# Dimensions

Discussion in 'Physics & Math' started by I.N.T.E.L.L.I.G.E.N.C.E, Sep 12, 2022.

1. ### sideshowbobSorry, wrong number.Valued Senior Member

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"What" thing is irrelevant. We don't even know if there was ever "any" thing there.
*shrug* You're really stretching.
*shrug* Who cares about an "accurate philosophical description"?

I'll type this slowly so you can keep up:

All... I... am... saying... is... that... zero... is... not... nothing.

Zero is a number, a symbolic representation of a quantity. Nothing is not a number. Nothing is not symbolic. And nothing is not a quantity.

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3. ### Write4UValued Senior Member

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So then what IS zero?
So far you can only tell what it is NOT. Do tell me what it is if zero is not the mathematical symbol for "no thing".

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5. ### exchemistValued Senior Member

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Wrong. What he said is: "Zero is a number".

Clearly it is is not "the mathematical symbol for no thing". A couple of simple examples should make this clear:

- A temperature of zero degrees Celsius.

- A velocity of zero with respect to the Moon.

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7. ### sideshowbobSorry, wrong number.Valued Senior Member

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Zero is a number, a symbolic representation of a quantity.
I don't know of any mathematical symbol for "no thing". "No thing" is not a precise description.

8. ### Write4UValued Senior Member

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A scientific human "sleight of hand" to mark the point at which water freezes. Compared to "absolute zero", zero is warm. In nature "freezing point" is variable depending on the physics and the term zero is a meaningless expression in nature.
And that translates into the absence of relative velocity. Actual velocity is greater than zero. All anthropomorphizations.
Nothing to do with the definition of zero as the "absence" of any value.
No, it is a symbolic representation of absence of quantity or value.
I gave it to you. It is the symbol for "null".

Last edited: Oct 4, 2022
9. ### sideshowbobSorry, wrong number.Valued Senior Member

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How is the freezing point of water the absence of something?

10. ### Write4UValued Senior Member

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It isn't and that's why the assignment of the term zero is purely for human convenience.
It is an arbitrary differential equation between the emergent properties of H2O depending on temperature.
Absolute zero is minus 273 degrees Celsius and minus 460 degrees Fahrenheit.
Zero Celsius is 273 degrees Kelvin and 460 degrees Fahrenheit and you claim that it has properties. Why does everything have to be anthropomorphized?

Is it impossible to talk objectively about the way natural processes rest on extant "relational properties" and generic "mathematical functions".

Difference Between Zero and Nothing
Zero vs Nothing
I am talking about "nothing" as a timeless, dimensionless, permittive condition. Zero is a human invented symbolic variable.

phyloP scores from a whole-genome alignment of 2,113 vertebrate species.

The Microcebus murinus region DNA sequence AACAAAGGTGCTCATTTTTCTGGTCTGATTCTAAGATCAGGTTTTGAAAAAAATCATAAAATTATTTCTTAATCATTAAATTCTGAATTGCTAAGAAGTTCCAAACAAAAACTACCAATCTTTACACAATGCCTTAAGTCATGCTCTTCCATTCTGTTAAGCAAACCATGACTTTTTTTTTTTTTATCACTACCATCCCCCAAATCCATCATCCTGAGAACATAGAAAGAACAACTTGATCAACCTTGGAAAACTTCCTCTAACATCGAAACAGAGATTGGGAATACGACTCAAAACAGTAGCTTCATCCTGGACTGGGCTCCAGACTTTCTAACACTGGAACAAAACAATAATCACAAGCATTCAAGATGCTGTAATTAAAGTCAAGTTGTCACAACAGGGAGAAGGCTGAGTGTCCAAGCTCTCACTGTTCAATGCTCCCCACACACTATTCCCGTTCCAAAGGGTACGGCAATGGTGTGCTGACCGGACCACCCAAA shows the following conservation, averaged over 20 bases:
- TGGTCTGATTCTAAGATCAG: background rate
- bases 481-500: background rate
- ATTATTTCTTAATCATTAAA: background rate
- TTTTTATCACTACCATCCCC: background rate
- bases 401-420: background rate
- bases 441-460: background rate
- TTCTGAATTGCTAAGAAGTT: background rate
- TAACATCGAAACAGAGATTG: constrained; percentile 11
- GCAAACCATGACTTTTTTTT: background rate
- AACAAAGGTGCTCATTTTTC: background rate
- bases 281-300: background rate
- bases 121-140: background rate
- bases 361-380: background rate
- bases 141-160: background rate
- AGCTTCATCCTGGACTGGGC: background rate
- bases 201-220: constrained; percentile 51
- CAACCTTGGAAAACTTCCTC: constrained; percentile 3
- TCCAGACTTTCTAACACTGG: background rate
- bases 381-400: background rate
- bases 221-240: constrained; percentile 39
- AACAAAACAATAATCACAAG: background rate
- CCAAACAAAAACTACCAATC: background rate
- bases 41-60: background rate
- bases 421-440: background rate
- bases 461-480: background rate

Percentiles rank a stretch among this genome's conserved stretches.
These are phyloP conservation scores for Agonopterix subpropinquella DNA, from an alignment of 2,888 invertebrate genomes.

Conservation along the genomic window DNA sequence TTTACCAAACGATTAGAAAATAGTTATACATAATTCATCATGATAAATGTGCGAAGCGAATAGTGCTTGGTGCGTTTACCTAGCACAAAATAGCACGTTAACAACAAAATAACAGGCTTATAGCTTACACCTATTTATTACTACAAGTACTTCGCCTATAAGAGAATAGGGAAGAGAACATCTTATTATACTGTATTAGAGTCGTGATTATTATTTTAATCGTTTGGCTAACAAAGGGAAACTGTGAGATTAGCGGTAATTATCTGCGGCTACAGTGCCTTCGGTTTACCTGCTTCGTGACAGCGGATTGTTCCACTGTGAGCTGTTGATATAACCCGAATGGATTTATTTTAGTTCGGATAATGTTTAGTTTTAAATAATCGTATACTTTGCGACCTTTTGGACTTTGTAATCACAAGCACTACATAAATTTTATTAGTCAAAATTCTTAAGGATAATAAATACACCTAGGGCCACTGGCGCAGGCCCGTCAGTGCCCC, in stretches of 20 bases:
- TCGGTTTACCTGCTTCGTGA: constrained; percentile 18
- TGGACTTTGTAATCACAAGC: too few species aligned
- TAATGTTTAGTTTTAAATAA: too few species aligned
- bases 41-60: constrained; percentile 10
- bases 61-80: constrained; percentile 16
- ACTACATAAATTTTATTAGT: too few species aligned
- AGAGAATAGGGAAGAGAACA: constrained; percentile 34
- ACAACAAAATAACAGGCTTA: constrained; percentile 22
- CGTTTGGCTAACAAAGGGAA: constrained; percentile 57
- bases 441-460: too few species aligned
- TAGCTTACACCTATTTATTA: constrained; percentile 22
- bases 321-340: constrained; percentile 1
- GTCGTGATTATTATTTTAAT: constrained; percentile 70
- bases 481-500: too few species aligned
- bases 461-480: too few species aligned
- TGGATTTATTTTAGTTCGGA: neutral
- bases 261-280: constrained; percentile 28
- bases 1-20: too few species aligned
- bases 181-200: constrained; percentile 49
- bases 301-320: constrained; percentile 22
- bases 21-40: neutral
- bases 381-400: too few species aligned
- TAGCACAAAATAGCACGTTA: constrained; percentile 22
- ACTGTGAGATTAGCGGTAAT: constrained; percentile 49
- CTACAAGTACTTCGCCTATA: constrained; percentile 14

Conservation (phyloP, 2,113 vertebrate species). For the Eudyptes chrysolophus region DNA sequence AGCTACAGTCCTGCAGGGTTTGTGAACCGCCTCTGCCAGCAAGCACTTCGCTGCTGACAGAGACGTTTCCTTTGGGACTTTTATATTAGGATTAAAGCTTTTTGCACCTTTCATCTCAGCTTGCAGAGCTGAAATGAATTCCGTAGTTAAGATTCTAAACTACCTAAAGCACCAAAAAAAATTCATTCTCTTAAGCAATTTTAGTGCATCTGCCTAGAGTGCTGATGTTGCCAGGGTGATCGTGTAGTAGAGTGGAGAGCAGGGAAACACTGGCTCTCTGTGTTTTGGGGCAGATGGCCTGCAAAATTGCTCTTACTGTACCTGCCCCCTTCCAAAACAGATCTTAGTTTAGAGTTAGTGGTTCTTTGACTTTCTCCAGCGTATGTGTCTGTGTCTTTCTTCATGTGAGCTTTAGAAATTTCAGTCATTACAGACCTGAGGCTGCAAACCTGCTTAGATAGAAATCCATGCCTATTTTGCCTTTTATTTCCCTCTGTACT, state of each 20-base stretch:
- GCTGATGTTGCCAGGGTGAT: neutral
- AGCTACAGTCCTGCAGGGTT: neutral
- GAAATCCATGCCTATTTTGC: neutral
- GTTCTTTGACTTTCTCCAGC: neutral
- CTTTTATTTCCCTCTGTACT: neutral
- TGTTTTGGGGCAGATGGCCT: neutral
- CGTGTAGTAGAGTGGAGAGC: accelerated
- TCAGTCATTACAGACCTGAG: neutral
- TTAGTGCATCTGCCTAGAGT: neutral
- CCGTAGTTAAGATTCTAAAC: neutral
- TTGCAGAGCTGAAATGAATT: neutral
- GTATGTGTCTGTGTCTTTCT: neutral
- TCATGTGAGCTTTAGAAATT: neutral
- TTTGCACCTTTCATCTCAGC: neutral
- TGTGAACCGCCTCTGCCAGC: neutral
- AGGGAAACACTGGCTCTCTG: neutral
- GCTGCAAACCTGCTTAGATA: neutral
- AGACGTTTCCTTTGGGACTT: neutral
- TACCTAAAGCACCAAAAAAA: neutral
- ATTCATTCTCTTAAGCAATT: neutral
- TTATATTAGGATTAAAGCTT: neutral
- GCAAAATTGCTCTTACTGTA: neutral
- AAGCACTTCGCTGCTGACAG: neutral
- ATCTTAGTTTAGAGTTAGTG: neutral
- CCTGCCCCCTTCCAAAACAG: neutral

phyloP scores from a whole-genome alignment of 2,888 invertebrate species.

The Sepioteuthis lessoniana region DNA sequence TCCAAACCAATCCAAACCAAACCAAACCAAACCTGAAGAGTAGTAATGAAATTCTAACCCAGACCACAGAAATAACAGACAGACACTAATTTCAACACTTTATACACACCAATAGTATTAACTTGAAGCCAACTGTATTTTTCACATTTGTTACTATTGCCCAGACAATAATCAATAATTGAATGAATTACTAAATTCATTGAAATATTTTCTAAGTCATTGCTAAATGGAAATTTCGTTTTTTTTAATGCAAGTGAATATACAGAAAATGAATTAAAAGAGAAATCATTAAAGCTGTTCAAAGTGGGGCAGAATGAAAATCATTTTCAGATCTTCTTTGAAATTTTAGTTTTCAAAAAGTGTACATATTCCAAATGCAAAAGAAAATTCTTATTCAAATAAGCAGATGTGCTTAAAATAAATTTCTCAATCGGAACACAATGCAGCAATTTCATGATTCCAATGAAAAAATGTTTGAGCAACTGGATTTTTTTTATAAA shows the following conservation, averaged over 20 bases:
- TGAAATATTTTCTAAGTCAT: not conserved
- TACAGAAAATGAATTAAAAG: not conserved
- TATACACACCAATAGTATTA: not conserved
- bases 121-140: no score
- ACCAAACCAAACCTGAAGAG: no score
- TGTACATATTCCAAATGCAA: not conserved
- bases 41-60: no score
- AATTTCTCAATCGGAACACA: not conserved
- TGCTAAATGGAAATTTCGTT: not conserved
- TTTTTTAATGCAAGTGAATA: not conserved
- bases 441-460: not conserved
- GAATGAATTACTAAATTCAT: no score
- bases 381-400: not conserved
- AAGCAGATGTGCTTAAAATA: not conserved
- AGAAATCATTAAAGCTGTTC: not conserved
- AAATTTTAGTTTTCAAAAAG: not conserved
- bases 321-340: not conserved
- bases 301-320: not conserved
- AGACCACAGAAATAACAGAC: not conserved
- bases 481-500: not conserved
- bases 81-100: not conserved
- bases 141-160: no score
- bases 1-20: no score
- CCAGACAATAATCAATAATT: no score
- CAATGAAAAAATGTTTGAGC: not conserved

Read more.... http://www.differencebetween.net/la...rence-between-zero-and-nothing/#ixzz7gj1piXdi

The OP talks about dimensions, not symbolic numbers like zero with variable meanings.

Last edited: Oct 4, 2022
11. ### exchemistValued Senior Member

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You have no idea what a differential equation is.

12. ### James RJust this guy, you know?Staff Member

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I'm not sure if INTELLIGENCE is still visiting us. Anyhoo...
We have to deal with what we see. Our three familiar spatial dimensions are very large, maybe even infinite. If there are additional spatial dimensions, they must be too small to see. One way to ensure that, in string theory or whatever, is to make sure the extra dimensions are "curled up".
The EM spectrum is not about dimensions. EM radiation can have any wavelength you like, for instance, ranging from zero to infinity, conceptually. It turns out that the light we see has wavelengths in the range 400 to 700 nanometres. At smaller wavelengths we get UV light, then x-rays, then gamma rays. At larger wavelengths we get infrared light, then microwaves, then radio waves. That's the full spectrum, from zero to infinity. Visible light is not "in the middle" on this spectrum, as you can see. A radio wave with a wavelength of 1 million kilometres is much further away, in terms of wavelength, from the visible range than a gamma ray with a wavelength of 7 femtometers.

13. ### James RJust this guy, you know?Staff Member

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No. Zero is just a number.

14. ### James RJust this guy, you know?Staff Member

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Yes. To find the half way point between two values, we average them.

For instance, 6 is half way between 4 and 8 because (8+4)/2=6.

Zero is half way between -1 and 1 because (1 + (-1))/2 = 0.

Last edited: Oct 4, 2022
15. ### James RJust this guy, you know?Staff Member

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Write4U:
Define your terms, first. What does it mean for something to be "permittive of everything"? Give me an example of something that is permittive of everything.
You speak as if "nothing" is something. How can there be any thing "in nothing"?
No.

Look, it's very simple. An equation is a mathematical statement that contains an "equals" sign. To spot an equation, just look for the "=" symbol. If you can't find one, then you're not looking at an equation.
No. 0/0 is usually regarded as undefined or indeterminate.
Define "dynamic value". That term is not found in my mathematics textbooks.
What is "natural generic maths"? What is "human symbolic maths"?

Are you just making this stuff up as you go along?
What is a "physical value"? Please give an example of a "physical value".
Is an anti-particle a number? If not, then it makes no sense to compare it to zero, which is a number.

You seem to have got yourself all tied up in confused knots again. It can often be a good idea to try to pin down the definitions of things before you try to start talking about them. Otherwise, you risk ending up talking nonsense that nobody else can make any sense of.